Our Story Begins:
Single Fathers, We’re Growing in Numbers!
I never stopped to think about the responsibilities I was about to shoulder.
Make no mistake, it’s no easy task. There are many days I’m not particularly certain I handle them well, either, but I am doing it. Three years ago, after my wife – mother to my four children – passed away, my entire world changed. So did the world for my children. We went from being a dual-income family to a single-income.
We went from being a dual-parent family to a family with a single parent. No . . . a single father! The common thought is that, in the world of divorce or separation or what have you the prevailing thought is that the Mom generally gets custody or is best equipped to handle parenting alone. It’s a thought I dispute – not that Mom isn’t equipped to handle parenting alone. I feel nobody is ever equipped right off the bat to parent alone. The reality is, though, that those parents just don’t have a choice in the matter.
But when people start to act like there’s no possible way a single father can do this or think it’s totally uncommon it gets under my skin. Just a little.
Turns out Dads can and are getting more involved and parenting more. By themselves. Yes, Virginia, the Y chromosome seems to allow for empathy, knowledge, and the possibility that your Dad might just be able to do a load of laundry without ruining every new shirt you bought.
A new study by the Pew Center on social and demographic trends shows that men are growing in numbers. In fact, 8% of households in the US are headed by a single father; in 1960 that number was 1%. Of those, more than half are divorced, single, or widowed (I always hated that term. Widowed. And widower. Why am I not widowered, to steal from Nora Ephron?).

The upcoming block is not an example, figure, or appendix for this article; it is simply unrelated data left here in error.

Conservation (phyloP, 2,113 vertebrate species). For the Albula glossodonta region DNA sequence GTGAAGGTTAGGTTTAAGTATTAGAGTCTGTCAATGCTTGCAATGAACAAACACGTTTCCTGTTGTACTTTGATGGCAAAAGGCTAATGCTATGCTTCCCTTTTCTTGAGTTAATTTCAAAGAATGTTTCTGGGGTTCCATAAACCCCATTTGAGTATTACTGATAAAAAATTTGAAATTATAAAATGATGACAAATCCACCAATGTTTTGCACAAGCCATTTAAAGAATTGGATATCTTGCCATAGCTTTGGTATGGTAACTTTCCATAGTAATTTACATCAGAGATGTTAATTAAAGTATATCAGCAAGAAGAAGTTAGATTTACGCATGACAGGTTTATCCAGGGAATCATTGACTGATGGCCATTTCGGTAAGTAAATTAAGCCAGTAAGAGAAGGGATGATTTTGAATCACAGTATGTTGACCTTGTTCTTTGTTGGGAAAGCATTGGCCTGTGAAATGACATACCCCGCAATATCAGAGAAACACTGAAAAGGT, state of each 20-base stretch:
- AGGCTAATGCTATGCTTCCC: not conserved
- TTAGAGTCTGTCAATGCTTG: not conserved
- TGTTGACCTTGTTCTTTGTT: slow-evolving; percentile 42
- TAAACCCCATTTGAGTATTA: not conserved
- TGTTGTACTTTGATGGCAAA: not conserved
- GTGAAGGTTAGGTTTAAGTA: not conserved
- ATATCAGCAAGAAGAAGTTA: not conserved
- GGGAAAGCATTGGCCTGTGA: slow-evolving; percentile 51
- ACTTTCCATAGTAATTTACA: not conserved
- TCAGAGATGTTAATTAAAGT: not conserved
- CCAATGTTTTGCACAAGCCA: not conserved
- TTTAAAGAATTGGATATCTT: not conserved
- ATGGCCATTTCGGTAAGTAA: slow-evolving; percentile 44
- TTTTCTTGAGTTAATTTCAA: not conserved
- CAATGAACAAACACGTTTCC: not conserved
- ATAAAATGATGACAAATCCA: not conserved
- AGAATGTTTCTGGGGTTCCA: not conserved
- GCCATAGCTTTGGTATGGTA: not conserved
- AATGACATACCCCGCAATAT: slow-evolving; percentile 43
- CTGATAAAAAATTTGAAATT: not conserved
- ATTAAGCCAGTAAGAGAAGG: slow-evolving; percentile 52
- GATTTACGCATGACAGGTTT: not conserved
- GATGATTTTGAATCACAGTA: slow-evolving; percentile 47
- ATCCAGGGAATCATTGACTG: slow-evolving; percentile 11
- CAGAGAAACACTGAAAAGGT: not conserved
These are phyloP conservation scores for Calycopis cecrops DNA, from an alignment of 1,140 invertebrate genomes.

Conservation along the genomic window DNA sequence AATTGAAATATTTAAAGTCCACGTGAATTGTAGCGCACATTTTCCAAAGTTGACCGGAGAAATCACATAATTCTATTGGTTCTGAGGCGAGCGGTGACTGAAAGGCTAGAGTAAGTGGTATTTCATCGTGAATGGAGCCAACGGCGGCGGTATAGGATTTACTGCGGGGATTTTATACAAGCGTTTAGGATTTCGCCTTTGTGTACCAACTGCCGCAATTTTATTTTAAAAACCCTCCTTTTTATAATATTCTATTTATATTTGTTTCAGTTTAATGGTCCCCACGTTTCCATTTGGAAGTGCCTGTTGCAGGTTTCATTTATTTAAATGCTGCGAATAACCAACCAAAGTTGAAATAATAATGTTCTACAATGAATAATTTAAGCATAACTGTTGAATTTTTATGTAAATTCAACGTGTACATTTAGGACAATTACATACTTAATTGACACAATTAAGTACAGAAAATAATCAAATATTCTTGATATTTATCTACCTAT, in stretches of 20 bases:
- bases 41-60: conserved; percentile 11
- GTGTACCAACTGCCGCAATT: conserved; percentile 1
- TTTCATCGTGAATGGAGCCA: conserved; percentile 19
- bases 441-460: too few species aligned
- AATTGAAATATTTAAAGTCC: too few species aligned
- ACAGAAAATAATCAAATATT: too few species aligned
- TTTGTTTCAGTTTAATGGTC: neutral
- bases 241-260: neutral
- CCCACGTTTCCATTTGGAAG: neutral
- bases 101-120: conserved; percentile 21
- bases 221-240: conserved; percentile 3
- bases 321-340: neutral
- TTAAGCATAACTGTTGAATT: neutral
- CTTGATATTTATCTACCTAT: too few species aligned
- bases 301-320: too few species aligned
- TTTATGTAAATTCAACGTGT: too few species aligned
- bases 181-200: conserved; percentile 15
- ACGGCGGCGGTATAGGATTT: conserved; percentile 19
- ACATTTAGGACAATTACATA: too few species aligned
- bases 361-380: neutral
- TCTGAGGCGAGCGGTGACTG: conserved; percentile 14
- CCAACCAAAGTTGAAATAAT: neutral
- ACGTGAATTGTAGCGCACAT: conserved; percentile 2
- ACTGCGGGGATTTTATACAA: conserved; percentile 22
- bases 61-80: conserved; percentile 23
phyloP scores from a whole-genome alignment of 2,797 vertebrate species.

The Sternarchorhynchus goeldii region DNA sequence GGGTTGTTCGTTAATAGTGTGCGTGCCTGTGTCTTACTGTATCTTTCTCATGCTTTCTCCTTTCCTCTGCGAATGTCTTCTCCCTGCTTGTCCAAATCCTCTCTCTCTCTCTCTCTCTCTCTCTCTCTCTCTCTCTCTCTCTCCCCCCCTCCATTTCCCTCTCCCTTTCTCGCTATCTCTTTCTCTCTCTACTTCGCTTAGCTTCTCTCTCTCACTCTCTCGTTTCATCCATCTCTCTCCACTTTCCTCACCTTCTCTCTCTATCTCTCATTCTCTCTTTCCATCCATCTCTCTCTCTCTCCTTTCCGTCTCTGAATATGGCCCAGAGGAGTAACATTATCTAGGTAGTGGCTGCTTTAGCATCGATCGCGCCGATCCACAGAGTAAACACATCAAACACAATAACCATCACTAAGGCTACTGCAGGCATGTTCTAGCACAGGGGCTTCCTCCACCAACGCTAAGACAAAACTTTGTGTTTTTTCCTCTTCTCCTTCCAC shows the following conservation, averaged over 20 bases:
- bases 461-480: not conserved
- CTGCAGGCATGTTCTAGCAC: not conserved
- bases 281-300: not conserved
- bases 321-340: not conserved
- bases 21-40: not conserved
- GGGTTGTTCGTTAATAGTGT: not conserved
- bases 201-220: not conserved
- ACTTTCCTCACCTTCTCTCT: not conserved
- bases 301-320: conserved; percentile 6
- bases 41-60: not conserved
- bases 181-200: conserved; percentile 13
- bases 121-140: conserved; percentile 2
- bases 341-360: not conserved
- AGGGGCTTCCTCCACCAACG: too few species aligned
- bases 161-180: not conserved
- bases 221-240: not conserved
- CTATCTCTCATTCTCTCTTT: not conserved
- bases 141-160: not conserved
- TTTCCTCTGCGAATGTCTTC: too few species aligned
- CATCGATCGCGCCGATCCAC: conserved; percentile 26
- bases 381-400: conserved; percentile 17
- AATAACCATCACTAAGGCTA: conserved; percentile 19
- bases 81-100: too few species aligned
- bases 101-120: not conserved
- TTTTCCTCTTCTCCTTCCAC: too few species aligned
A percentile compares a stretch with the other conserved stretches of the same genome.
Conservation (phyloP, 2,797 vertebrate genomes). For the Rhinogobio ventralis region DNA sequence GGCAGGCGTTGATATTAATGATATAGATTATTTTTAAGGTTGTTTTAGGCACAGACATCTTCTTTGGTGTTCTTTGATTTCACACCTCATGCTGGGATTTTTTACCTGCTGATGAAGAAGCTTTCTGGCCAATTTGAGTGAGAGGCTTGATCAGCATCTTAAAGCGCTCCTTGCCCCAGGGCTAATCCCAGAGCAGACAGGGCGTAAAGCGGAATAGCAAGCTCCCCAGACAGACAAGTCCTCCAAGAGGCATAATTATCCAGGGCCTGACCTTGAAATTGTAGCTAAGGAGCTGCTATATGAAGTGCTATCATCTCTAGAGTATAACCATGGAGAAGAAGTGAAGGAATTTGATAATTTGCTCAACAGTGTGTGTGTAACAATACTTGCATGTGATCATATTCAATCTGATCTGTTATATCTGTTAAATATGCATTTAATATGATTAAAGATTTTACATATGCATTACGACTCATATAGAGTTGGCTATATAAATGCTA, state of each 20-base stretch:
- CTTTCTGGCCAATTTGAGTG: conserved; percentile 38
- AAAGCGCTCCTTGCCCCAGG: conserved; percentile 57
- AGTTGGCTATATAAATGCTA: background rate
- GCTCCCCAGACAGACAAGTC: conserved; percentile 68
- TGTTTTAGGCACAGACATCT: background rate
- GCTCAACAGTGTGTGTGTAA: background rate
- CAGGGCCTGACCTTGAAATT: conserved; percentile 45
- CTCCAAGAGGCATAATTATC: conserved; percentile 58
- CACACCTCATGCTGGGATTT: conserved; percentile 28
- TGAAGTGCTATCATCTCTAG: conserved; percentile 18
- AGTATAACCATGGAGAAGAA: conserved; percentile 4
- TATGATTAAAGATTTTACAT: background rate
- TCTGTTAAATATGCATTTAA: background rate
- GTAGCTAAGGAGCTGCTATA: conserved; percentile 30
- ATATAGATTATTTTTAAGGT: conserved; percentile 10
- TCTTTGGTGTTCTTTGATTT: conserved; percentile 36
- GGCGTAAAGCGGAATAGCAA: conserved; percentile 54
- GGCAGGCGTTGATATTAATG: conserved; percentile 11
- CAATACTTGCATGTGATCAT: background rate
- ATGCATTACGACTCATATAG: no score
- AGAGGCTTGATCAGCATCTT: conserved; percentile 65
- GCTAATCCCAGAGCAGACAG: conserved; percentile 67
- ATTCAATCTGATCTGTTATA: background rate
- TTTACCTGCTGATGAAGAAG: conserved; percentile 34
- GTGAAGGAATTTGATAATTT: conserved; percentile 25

Take it beyond single parenting. The Pew Research says dads spend more time with their kids today than their own parents did, for the most part. Many are seeing their roles – particularly in dual income homes – converge and they take on more household roles. I know this firsthand, too. Before my wife passed away, for years, I did most the cooking in our home. I helped with the cleaning. The only thing I wasn’t allowed to do was laundry; you ruin one pair of pants that YOU paid for and you’re banned from the laundry room forever!
Perhaps the biggest statistic I’ll share is that the number of fathers struggling with balancing home and work is pretty much the same as working moms.
It’s true, too. I struggle, daily, with talking to my kids, working the hours I need, and making enough money to survive and hopefully get them into college. I cannot afford to lose a job so this is where things stand.
But the best indication that you’re striking a balance comes when you open your card on Father’s Day.
“None of us would be as happy as we are or would be doing what we do if it wasn’t for you. We love you and appreciate everything you’ve done for us,” said the message in my card this year. Even if I think I’ve got it wrong, that message told me I must have gotten a few things right.
Four of them, anyway.
What about you? Do you see the Dad with the stroller and cringe thinking he’ll screw up? Do you think Dads work and come home without getting engaged?